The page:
White House budget memo riles Democrats
McClellan: 'No decisions have been made'
WASHINGTON (CNN) -- A White House memo instructs government agencies to consider possible budget reductions in 2006, and Democrats -- who distributed the document -- asserted cuts in various education, environmental and veterans programs could be expected.
The White House dismissed the Democratic furor over the memo, saying talk of cuts was "speculation" and stressing that no budget decisions for 2006 have been made.
At issue is spending for the fiscal year that begins October 1, 2005 -- after the general election. Bush faces re-election in November.
The president submits a budget proposal to Congress each year, but that is often just the starting point for budget negotations.
The May 19 "Budget Procedures Memorandum" -- its details first reported by The Washington Post -- warns that if an agency wants to increase funding for a program, it must cut somewhere else.
"Assume accounts are funded at the 2006 level specified in the 2005 Budget database," the memo tells federal program associate directors and their deputies.
"If you propose to increase funding above that level for any account, it must be offset within your agency by proposing to decrease funding below that level in other accounts."
Asked about the memo Thursday by reporters, White House spokesman Scott McClellan said no decisions on spending cuts have been made, and stressed that the memo marks the start of a long budget process.
"First of all, any speculation at this point about the 2006 budget really has no basis in fact, because no decisions have been made, and they won't be made for months," McClellan said.
"This president will continue to work to make sure we fund our highest priorities, while restraining spending elsewhere in the budget. And he will continue to work to cut the deficit in half over the next five years."
But Democrats seized on the memo to argue that the administration was poised to cut popular programs if Bush is re-elected.
And they blamed, in part, the administration's "oversized tax cuts" for possible cuts to domestic programs.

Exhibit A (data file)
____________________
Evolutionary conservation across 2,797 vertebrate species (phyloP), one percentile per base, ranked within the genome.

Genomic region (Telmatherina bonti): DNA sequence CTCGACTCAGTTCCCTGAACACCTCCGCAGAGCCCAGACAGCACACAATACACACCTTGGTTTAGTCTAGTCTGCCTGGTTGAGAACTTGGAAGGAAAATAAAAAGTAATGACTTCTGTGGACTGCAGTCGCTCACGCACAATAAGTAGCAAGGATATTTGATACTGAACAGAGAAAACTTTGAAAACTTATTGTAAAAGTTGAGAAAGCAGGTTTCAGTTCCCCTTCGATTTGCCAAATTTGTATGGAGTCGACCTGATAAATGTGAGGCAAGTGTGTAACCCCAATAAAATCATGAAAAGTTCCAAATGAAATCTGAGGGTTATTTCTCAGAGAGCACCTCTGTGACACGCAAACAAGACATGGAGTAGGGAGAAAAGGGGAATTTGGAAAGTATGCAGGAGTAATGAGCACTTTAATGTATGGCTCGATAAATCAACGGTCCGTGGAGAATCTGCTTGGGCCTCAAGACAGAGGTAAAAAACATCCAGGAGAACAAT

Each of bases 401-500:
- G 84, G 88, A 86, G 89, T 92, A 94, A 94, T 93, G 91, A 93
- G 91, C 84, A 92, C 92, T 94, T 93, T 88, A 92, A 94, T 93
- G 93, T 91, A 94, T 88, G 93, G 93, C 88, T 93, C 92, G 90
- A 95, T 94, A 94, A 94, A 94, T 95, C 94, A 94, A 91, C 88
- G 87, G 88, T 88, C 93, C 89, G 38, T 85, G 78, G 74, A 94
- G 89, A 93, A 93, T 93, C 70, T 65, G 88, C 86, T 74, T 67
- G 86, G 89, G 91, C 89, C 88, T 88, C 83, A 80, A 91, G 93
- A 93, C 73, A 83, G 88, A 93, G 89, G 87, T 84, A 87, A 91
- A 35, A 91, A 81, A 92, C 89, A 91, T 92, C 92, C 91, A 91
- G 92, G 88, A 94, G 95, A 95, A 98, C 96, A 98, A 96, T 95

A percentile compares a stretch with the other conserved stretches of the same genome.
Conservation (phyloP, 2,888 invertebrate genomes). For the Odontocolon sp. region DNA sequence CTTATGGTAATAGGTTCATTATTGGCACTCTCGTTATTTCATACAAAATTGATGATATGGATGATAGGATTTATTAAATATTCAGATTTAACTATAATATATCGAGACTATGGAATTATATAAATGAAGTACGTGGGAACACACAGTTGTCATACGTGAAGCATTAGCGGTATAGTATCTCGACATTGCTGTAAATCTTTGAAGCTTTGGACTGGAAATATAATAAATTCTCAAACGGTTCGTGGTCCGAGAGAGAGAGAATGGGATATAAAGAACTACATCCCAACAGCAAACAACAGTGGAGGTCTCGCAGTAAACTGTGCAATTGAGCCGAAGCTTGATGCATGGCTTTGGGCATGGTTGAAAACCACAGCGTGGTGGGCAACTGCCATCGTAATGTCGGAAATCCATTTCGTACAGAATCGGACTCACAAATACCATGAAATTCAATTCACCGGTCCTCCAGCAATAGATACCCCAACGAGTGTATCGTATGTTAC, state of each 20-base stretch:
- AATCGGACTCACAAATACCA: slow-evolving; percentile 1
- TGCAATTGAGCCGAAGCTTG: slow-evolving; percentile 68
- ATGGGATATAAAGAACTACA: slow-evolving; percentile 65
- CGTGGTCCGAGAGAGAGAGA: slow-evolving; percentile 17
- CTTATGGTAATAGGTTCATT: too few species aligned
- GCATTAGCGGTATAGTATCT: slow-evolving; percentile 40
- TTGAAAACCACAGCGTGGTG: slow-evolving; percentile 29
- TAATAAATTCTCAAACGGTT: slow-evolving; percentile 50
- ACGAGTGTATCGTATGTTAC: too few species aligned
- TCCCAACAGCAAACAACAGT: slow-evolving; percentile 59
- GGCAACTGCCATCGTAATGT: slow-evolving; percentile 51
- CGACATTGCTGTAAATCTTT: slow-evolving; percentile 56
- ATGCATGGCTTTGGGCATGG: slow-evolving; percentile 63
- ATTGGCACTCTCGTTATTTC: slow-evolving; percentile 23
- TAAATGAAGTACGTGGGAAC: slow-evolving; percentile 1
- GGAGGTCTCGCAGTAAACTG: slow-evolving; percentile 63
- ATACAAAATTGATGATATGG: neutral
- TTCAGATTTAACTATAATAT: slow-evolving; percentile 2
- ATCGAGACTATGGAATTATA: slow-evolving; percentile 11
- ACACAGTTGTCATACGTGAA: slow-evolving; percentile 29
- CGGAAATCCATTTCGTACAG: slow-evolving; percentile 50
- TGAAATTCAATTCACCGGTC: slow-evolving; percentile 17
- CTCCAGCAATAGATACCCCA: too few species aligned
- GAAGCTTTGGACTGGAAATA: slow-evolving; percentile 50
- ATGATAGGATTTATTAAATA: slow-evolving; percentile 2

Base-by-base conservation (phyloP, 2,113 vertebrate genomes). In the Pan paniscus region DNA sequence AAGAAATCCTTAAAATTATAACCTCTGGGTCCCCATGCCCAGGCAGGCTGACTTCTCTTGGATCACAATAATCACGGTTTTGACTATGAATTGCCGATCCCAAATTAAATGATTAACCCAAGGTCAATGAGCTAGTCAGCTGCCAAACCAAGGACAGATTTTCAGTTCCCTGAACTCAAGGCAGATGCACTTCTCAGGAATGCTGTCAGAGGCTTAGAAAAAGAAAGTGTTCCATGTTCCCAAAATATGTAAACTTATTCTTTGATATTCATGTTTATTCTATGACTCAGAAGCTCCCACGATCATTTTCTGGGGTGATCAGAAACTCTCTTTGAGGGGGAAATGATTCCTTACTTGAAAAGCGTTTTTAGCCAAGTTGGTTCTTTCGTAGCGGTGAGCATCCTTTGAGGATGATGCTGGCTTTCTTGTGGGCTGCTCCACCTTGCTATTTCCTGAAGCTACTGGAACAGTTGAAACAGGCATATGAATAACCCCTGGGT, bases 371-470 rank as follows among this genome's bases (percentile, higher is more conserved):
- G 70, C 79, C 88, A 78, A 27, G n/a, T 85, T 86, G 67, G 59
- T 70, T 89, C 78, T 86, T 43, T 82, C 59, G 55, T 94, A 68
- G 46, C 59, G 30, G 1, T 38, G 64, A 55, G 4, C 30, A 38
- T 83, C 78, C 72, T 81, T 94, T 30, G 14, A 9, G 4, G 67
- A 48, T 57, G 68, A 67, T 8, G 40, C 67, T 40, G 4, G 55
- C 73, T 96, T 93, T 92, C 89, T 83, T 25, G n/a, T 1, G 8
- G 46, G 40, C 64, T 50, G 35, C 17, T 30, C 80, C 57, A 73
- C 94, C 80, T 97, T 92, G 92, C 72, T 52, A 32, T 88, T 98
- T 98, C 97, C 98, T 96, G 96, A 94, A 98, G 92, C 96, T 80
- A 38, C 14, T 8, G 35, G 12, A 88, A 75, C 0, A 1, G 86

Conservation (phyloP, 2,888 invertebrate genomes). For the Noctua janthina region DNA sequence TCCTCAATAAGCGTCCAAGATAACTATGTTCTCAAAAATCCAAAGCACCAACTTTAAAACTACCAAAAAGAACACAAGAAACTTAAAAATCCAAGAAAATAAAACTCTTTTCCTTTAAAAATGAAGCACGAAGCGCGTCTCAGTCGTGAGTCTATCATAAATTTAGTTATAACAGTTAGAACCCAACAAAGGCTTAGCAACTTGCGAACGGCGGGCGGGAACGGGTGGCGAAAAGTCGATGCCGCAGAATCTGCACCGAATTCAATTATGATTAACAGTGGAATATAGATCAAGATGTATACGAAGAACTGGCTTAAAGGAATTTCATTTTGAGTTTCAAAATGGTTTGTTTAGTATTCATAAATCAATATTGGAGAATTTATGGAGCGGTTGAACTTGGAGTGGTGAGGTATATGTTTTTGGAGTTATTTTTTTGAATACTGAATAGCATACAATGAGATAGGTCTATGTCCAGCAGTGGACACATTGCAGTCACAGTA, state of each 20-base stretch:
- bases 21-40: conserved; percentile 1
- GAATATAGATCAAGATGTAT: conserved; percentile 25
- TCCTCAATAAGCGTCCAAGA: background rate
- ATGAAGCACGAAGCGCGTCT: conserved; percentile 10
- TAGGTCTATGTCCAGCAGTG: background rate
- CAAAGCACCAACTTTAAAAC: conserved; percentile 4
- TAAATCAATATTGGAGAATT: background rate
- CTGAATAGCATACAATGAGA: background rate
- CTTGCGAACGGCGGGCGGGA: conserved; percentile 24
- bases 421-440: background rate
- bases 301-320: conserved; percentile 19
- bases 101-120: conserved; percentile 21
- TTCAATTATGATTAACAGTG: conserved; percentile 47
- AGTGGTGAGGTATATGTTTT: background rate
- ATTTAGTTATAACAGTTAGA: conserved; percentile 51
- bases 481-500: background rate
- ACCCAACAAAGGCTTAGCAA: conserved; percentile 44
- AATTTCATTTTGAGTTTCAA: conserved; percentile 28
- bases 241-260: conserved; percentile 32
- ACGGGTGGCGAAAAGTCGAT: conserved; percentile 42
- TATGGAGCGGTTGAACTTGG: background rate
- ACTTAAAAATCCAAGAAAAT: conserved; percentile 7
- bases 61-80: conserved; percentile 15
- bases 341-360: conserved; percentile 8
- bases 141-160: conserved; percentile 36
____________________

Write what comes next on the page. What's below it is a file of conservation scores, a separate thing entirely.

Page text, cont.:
"All along, the administration vowed their policies would be painless," said Senate Minority Leader Tom Daschle, D-South Dakota. "They said we could continue to honor our veterans, invest in our children, protect our elderly and do right by average Americans.
"But now a memo forecasts administration plans for billions of dollars of cuts to America's veterans, schools, health care, homeland defense, worker-training programs and medical research," Daschle said.
In a letter to Democratic colleagues that distributed copies of the memo, Rep. John Spratt Jr., the top Democrat on the House Budget Committee, said any cuts would be "a direct result of the administration's oversized tax cuts, the record high deficits the Bush policies have generated and the administration's stated desire to 'shrink' the size of government."
According to a Democratic analysis, the White House memo means that the 2006 budget for Veterans Affairs would be cut about 3 percent, or $900 million; the Department of Education would face a reduction of 2.6 percent, or $1.5 billion; and the EPA would face a cut of 2.1 percent, or $161 million. Overall, the analysis predicted cuts for 11 departments or agencies.
One Democratic source told CNN the memo shows Bush is intent on cutting programs, like education, that he has said he wants to protect.
"Our take is that the administration's budget calls for significant, important spending cuts largely necessary because he has tax cuts of almost $1 trillion" plus the costs of the Iraq war.